Dental Health for Children

Paediatric dentistry is the field of dentistry concerned with children’s teeth. It involves routine dental checkups, prevention of premature loss of teeth and unwanted tooth movement. Proper tooth eruption sequence and the mixed dentition stage are also monitored.

A child is born without any teeth. There are rare cases in which a child is born with teeth which are called prenatal teeth. Prenatal teeth are supernumerary teeth that are attached to the child’s gingiva. It must be removed to prevent aspiration by the child and injury to the child’s soft tissues.

It is advised that after feeding, a washcloth is used to wipe the gums. This would prevent gum infections from occurring.

The first baby teeth to erupt would be the lower front teeth. It erupts when the baby is 6 to 10 months. A complete eruption of the baby dentition or milk teeth would be until 2 to 3 years old. There are 20 baby teeth, 10 on the upper arch and 10 on the lower arch. It is normal that the baby dentition has spaces in between teeth. These spaces would later compensate the eruption of the permanent dentition.

During this time, proper oral hygiene must be done. Tooth brushing must be done by an adult. Use a baby toothbrush with a pea-sized amount of 500ppm fluoridated toothpaste. Toothpaste must not be swallowed. Dental visits must be done every 6 months.The child must not sleep with a baby bottle inside their mouth; this can cause baby bottle tooth decay. It causes pain and discomfort to the child; tooth decay on the baby teeth can spread to the permanent dentition. Premature loss of baby teeth can cause disruption on the eruption sequence of the permanent teeth. It can also cause drifting of the erupting permanent teeth towards the vacant space that may cause crowding.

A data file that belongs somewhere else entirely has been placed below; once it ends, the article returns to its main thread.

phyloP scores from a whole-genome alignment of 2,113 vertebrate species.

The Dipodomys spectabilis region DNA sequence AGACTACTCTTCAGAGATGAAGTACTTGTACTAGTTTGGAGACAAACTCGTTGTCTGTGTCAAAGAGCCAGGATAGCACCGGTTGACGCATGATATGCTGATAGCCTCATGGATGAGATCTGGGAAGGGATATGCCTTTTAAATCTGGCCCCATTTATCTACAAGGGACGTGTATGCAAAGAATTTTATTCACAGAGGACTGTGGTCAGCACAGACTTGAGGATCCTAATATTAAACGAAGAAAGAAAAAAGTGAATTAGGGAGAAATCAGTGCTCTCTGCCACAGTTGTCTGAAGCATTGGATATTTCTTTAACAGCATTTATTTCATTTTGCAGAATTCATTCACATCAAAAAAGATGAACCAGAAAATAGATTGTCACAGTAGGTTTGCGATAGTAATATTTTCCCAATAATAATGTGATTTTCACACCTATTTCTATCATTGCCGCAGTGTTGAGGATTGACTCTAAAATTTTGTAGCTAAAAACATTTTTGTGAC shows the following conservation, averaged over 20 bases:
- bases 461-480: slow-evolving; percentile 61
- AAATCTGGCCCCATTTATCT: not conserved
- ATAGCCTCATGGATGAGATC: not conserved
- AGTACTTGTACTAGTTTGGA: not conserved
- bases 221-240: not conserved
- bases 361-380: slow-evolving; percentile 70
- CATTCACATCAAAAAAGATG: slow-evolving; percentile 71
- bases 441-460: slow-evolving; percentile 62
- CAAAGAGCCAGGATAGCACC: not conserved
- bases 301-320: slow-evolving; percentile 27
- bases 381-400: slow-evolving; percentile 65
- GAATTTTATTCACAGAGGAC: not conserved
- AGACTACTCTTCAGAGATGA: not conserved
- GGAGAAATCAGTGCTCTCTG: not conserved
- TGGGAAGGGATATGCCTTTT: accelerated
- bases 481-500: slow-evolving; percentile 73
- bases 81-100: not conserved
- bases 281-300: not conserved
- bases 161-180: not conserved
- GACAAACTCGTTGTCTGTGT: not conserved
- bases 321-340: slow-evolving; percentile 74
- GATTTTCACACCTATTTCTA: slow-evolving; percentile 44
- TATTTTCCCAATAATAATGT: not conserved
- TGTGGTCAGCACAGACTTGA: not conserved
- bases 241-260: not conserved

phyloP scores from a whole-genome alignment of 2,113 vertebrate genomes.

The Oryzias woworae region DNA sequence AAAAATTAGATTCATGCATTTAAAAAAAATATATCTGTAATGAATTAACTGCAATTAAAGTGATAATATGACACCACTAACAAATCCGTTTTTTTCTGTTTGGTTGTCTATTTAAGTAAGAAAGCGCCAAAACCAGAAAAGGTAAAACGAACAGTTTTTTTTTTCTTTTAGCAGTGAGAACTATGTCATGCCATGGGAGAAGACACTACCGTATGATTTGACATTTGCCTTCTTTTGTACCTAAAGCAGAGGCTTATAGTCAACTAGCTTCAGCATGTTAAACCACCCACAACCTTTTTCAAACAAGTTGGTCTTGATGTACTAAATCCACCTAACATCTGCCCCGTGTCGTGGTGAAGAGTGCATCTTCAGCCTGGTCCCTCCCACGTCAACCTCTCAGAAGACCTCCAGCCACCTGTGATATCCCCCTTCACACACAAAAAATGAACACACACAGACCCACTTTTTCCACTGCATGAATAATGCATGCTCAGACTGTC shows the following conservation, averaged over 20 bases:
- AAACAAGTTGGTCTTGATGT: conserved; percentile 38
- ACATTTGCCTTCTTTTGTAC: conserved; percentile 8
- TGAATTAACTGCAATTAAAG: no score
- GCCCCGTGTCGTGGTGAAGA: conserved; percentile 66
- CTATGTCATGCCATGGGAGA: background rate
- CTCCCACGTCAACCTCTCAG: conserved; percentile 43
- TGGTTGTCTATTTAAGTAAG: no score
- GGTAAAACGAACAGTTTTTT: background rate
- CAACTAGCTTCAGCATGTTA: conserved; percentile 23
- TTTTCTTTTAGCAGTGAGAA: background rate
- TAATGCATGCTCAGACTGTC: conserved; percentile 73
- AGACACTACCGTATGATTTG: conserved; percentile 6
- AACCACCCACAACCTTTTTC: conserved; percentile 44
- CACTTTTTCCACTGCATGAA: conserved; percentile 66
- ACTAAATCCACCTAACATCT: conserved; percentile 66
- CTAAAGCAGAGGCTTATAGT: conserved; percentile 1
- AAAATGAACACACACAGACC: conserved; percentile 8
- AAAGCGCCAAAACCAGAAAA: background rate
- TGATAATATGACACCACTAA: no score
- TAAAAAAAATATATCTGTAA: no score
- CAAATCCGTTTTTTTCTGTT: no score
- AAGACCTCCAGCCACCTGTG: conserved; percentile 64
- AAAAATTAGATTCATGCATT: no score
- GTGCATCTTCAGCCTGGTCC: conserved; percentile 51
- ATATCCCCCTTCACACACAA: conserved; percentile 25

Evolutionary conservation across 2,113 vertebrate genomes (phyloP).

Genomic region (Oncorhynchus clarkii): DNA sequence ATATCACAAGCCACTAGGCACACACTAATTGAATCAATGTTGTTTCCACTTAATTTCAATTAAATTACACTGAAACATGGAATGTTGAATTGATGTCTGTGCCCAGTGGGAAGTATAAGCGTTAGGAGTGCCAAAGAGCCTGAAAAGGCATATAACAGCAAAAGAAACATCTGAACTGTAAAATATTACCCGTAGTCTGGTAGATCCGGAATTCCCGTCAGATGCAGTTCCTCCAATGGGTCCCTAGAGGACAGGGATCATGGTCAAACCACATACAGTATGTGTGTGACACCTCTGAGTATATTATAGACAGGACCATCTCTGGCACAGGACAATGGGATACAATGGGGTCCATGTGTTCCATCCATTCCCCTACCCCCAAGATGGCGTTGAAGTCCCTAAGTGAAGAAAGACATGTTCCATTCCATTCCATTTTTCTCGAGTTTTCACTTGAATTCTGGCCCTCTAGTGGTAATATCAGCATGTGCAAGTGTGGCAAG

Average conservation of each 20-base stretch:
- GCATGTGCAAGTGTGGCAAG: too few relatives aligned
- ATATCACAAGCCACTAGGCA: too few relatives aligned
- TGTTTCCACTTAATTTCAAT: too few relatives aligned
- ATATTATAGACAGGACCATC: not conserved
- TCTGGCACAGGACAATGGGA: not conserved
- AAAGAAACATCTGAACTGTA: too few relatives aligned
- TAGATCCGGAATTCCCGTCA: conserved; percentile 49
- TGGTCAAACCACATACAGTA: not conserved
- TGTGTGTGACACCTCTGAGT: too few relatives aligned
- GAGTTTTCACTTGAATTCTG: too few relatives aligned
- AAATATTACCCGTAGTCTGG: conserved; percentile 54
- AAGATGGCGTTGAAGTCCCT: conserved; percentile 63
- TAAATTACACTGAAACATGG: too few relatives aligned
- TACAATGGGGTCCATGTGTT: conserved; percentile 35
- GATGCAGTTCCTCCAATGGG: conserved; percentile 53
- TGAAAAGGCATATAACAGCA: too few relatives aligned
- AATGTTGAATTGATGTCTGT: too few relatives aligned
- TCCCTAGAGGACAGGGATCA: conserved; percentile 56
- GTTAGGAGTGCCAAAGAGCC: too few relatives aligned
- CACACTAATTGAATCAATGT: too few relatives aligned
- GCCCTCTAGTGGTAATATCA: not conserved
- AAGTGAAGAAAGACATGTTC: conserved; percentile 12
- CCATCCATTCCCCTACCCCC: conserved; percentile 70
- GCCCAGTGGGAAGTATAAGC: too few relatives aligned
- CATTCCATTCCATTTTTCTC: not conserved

There are a total of 32 permanent teeth, 10 of which would replace baby teeth. It starts to erupt when the child is 6 years old. The first teeth to erupt would be the back teeth. This is sometimes confused as a baby tooth because it does not replace any baby teeth. If this tooth is neglected it can cause premature loss, tooth crowding, and movement.

There would be a transition period called the “ugly duckling stage” in which baby teeth and permanent teeth are both present in the oral cavity. This would be from 6 years old to 12 years old. It is a must to reassure the child that this is a normal phase of tooth development.

Oral habits such as thumb sucking, nail biting, and pencil biting must be discouraged. These habits can cause tooth flaring and malocclusions.

The child is taught proper toothbrushing by the age of 4 or when the child could understand. Only a pea-sized amount of toothpaste is used with the supervision of an adult. This is done until the child is capable of performing proper oral hygiene on their own. The child must be taught not to ingest toothpaste. As the child grows older, a higher concentration of fluoride toothpaste could be used. Routine dental checkups are done every six months.